Finding the right space for dance is often the most important factor of making or breaking your classes. Through my years of teaching I’ve held classes in a variety of different spaces, some of which have been great, others have had down sides. I thought that within today’s piece I would write down my current reflections on venues I’ve held classes in, in the hope of helping some of you out with some of your own space dilemmas.
From my 3 years of teaching dance, more if you count being a teaching assistant, I’ve held classes in 5 different venues. These have ranged in size dramatically; from a small church hall, to a huge community hall. As well as varies in location, some being in the centre of town, others being away from the town or within a school environment. Of these locations I have a few favourites in terms of space, but they do fall down in terms of location.
The first of these is a hall within a school environment. Set within a primary school, the hall has a lovely gym floor that is extremely roomy. The hall has windows covering the upper section of two sides, as well has having two large fire escapes along one of the walls that also boasts a few larger windows. These windows help to keep the space light and clean, which I think helps the children stay positive and happy when they think back to the class. The space is usually used to hold whole school assemblies as well as school P.E. sessions and so the size is very nice. It’s rectangular and also has a little extra square creating an L-shape, however, I tend to just stick to the rectangle so I can see the whole class.
Here’s the girls with their medals, behind you can see half the space;
This space is great for older children especially as they want more room when they dance so they don’t end up dancing on top of each other. However, if you were looking at using this space for younger ones I think it would be best to section off parts of the room, to avoid children feeling overwhelmed or to have them start running around the space continuously. The downside to this space is that it is within a secure school, which have a pass card entry system, meaning every time a student or parent wants to get in or out of the school, you need to walk over to the entry door to open the separating door for them. While as a security system this is great, when you’re trying to start or end a class it can become very buffered as you constantly need to let people in. In order to minimise this it may be necessary to incorporate 5-10 minutes between each class to act as a buffer, giving you time to get everyone in and out without disrupting the class.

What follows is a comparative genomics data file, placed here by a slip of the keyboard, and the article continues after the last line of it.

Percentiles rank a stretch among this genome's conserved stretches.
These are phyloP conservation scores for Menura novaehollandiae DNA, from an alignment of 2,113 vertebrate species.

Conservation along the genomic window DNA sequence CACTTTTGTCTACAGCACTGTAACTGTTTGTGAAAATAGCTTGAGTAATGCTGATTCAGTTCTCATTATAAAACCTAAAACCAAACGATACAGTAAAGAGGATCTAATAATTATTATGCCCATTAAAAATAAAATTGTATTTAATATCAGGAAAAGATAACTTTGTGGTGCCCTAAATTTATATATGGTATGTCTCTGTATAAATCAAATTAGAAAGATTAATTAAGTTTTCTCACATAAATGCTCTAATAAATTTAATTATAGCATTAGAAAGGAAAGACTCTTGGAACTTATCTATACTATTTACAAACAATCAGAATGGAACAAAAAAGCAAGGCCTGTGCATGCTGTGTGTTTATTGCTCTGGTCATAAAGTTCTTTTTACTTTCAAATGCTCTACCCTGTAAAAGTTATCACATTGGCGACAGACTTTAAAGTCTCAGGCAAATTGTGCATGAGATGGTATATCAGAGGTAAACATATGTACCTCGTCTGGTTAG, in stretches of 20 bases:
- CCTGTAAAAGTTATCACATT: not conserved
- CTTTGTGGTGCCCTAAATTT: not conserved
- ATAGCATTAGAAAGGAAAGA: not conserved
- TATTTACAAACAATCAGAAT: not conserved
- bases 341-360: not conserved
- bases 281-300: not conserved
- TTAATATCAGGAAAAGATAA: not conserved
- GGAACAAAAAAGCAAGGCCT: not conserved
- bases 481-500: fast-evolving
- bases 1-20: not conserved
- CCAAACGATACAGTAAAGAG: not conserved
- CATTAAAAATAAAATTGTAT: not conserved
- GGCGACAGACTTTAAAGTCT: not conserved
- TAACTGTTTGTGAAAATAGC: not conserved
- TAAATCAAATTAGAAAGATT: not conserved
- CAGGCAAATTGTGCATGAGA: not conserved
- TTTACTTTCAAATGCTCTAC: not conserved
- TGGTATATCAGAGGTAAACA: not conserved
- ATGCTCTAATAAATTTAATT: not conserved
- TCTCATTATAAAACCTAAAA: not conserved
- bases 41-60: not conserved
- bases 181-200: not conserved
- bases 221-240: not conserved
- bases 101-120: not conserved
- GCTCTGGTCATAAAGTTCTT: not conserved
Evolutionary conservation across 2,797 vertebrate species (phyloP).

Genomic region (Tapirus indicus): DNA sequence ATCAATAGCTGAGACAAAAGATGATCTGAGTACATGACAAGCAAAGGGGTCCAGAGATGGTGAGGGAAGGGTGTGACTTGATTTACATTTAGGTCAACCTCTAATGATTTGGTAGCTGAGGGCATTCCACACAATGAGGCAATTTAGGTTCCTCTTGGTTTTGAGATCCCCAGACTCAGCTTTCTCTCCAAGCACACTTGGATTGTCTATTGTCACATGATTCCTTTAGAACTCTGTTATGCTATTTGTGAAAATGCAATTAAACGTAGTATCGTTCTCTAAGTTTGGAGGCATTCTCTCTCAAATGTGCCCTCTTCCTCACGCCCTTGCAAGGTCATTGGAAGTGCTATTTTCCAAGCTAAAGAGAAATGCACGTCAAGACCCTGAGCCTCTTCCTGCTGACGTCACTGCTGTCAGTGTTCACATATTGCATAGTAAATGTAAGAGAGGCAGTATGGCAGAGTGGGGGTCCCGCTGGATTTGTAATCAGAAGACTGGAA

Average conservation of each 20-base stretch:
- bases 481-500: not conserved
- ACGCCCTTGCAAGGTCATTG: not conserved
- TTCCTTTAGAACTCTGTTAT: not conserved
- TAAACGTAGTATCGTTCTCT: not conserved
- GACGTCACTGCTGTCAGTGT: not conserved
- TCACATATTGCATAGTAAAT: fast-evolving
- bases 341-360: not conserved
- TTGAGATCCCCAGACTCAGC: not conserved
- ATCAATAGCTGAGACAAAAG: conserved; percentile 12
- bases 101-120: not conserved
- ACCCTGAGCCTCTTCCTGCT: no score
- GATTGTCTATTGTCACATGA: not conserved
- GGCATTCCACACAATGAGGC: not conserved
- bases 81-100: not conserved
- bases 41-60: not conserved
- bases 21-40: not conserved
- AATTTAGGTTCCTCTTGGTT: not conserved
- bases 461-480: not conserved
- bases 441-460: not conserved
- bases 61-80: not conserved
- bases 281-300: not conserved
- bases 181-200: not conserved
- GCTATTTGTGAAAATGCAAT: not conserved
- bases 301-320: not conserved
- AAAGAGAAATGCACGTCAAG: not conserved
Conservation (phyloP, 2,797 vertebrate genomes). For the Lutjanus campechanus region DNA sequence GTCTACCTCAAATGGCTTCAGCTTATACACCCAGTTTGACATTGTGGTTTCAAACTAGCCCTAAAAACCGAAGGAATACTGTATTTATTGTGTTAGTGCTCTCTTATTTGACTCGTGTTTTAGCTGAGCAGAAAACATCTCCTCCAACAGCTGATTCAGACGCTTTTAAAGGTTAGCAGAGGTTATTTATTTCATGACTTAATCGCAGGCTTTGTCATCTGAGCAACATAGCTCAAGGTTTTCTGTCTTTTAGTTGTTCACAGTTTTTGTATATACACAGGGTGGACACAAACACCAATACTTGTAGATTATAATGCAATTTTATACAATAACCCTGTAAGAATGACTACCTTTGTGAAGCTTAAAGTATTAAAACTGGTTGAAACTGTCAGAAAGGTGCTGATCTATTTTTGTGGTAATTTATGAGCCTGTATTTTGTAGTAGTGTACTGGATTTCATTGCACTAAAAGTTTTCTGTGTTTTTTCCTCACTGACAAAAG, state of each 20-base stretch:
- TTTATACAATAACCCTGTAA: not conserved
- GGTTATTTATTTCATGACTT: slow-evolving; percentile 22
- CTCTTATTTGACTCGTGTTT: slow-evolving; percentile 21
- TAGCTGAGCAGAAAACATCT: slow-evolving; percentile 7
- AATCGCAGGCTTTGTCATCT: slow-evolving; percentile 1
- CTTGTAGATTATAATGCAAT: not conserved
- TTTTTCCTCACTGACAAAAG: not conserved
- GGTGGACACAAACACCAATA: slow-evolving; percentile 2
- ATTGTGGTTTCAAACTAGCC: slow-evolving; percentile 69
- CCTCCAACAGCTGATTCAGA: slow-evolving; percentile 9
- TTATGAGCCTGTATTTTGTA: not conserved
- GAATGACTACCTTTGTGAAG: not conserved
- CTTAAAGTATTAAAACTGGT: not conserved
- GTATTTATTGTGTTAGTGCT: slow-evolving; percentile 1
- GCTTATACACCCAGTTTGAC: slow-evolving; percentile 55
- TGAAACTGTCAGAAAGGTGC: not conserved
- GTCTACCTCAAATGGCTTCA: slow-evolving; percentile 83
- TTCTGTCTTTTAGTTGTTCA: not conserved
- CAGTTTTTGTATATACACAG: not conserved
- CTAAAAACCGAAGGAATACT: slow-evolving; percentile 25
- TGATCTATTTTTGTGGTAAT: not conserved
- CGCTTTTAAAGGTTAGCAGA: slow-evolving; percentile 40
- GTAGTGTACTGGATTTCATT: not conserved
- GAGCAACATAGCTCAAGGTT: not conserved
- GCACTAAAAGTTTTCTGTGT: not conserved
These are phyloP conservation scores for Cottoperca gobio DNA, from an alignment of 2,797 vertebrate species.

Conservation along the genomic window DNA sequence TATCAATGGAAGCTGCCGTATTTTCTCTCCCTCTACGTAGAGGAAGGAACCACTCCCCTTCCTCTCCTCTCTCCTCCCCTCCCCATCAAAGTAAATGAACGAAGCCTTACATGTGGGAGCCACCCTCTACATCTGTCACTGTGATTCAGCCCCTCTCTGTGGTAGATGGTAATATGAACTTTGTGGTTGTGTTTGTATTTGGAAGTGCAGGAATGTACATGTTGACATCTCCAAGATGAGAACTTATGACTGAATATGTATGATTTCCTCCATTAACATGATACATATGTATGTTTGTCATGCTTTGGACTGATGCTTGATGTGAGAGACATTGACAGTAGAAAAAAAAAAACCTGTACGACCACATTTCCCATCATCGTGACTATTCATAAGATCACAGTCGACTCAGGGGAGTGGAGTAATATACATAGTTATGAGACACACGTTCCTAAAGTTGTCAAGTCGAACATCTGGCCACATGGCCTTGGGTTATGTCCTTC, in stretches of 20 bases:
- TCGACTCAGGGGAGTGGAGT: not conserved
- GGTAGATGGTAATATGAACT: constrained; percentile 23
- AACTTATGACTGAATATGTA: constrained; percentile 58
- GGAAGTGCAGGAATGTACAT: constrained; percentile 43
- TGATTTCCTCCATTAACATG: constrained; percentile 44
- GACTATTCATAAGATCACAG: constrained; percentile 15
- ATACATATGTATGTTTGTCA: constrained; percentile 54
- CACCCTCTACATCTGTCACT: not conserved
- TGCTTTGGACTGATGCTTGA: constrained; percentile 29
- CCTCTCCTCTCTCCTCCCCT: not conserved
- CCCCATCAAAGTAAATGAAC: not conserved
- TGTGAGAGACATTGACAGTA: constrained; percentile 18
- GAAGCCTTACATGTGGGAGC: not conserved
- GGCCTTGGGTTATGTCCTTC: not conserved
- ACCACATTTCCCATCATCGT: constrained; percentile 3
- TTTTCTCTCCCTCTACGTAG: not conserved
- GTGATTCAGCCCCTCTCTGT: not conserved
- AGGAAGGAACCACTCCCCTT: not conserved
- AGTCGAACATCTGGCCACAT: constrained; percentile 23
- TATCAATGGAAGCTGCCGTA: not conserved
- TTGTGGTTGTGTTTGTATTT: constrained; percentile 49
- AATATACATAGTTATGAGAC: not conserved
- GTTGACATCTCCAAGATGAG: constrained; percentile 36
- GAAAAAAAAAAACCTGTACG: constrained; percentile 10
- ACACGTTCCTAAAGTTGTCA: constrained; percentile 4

In a similar setting I’ve had a different experience. Again it is a school gym that is used to hold after-school dance classes, but this time the children I teach are younger and crucially more prone to distraction. In this hall the space is slightly bigger, and holds a lot more equipment, from crash mats to rock climbing, the equipment is either attached to the wall or resting up alongside it. I love how big the space is, especially as I taught a few class to older children within that space, and they filled it out perfectly. But this space can prove to be disruptive with the younger children, each break they have they tend to start running to the other side of the room. We section off the space during these sessions and tend to work on a dance in one half, only using the full space for warm up or a game. This works well, but again as the children are running around you need to be vigilant of all the equipment. Keeping them off of some of the climbing frames often becomes a battle. What’s more the floor isn’t too great for dance class as it’s carpeted, another key thing to look out for. If you’re teaching routines that are mainly upright that use trainers, often street routines, this floor is fine. But if you want to teach more lyrical or contemporary routines, be weary of the floor space, carpet burns, and turning on the floor can be difficult in or out of shoes.
Further more I’ve been in few spaces that have been small but not felt small. I think the key to less spaces is light. When there isn’t much light within a space, the space seems much smaller and less attractive to the students. It also means you need to use artificial lights more which can make students get headaches and begin to feel ill if they’re not great lights.
Another consideration of all space hirer is parking. While schools tend to have lots of parking, if you’re classes are right after school, the traffic on those roads could get heavy and the parking potential would see a massive decrease around those times. In this respect going to the hall at the times you’d start and end classes could prove very useful, as you can see what the parking would be like typically at those times. Allowing you to be more informed about where parents or students could park for their lessons.
There are also other considerations like, heating and access to water, but in my experience most halls that are available to rent have these facilities, it is just a matter of quality.
As I prepare for my life after university, I’ll be writing a series of posts labelled ‘Development Series’. These will be posts that I’ll be using to help explore my options and that will help me further my potential as I work out where my place is within the working world.
As always I hope this was helpful, to follow my journey you can add me on any of the platforms down below, or comment on any posts your thoughts and ideas. I would love to hear from any of my readers.